Things I love:
- simple DIY
- staying warm
- getting outside
If what I just listed is your jam, too, I've got the perfect little upcycle/diy/keep you warm while you get outside project for you today! Woohoo!
Let's start with a problem - my holey, well-loved wool socks.
The moment the temperature starts to drop, I pull out wool socks for hiking, lounging, doula overnighting, and everyday-ing. The end result? A big 'ole hole right under the ball of my feet. While I could darn this sock, stitches under the ball of my feet just won't work for me.
My solution? Upcycle these beloved wool socks into wrist and ankle warmers that help keep the whole family cozy when we adventure outdoors.
My directions are super simple - using scissors, cut the sock at the bottom of the cuff. If you are feeling fancy, you can finish it off with some stitching (a blanket stitch by hand or some machine stitching both work equally well). Because I'm often not fancy, I have a lot of holey socks, and I stash these in all kinds of places (car/diaper bag/hiking bag/mitten and hat bin/coat pockets), I leave them unfinished and, for us, they hold up just fine.
How we uses our upcycled wool goodness:
- hand warmer
- filling the gap between glove and coat
- ankle warmer (cover that gap between sock and pant that happens when baby is on your hip or in the carrier!)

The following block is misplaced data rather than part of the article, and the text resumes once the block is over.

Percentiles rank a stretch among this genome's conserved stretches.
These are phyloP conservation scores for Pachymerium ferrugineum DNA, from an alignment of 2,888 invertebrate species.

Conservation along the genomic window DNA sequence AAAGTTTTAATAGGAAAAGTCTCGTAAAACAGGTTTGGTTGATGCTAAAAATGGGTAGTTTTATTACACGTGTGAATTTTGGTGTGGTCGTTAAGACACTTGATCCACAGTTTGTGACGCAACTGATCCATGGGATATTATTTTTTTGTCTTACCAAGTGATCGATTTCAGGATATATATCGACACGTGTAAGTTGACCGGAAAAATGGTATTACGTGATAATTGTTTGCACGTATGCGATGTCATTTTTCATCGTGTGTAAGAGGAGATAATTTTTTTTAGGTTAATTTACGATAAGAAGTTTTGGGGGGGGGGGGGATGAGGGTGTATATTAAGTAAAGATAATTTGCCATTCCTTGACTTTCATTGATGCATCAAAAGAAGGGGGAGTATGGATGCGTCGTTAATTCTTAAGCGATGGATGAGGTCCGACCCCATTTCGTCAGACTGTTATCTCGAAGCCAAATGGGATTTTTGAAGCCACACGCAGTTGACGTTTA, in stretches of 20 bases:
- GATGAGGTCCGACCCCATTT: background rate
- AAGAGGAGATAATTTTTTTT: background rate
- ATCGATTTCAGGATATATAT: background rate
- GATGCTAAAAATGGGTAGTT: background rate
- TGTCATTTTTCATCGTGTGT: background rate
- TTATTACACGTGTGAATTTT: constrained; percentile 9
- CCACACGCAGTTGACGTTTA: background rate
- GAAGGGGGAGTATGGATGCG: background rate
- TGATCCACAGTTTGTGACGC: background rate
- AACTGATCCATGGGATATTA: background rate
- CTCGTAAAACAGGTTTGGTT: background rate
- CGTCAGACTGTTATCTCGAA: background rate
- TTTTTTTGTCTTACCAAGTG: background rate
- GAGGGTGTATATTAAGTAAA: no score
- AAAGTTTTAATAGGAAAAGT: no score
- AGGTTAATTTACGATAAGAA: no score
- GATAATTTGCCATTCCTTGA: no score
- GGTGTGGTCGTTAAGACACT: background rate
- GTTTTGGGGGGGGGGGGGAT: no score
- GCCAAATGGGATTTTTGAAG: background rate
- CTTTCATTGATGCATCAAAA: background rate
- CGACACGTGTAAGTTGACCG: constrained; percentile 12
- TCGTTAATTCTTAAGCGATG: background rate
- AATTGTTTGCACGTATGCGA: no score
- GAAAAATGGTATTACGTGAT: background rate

- boot topper
- knee covers for crawling babes
- in a pinch, these have doubled for socks (albeit, toeless ones) when my kiddo's socks got soaked on a hike and dry socks were in the car
For us, troubleshooting cold hands and feet can mean the difference between enjoying our time outdoors or not. Having these little warmers in my pack can make certain we get our much-need time in the fresh air, even when chilly winds blow.
Do you upcycle your wool? Share in the comments below how and what you do!
Car trips with little ones can pose challenges, especially when it comes to keeping spirits up as you make your way from point a to point b. From the time our kiddos were around 6 weeks old, we've taken them here, there, and everywhere by car. Finding music that we all enjoy together has made such a difference.
Here are some of our favorite albums to make car trips fun.
Why we love it:
Charlie Hope includes original songs as well as familiar ones (like Mr. Sun) with pleasing harmonies. I like her laid back sound. The kids love her playful lyrics and rhymes.
Why we love it:
We grabbed this CD on a whim at the library, and it became an instant favorite - playing non-stop for our 10-hour drive! The songs are from the TV show (which is based on the books in the Charlie and Lola series) - none of which we knew when we grabbed the CD. The songs are quirky and get my kids laughing and singing. I often think of this one as our "worst-case scenario" option to bring a little levity when the trip feels too long.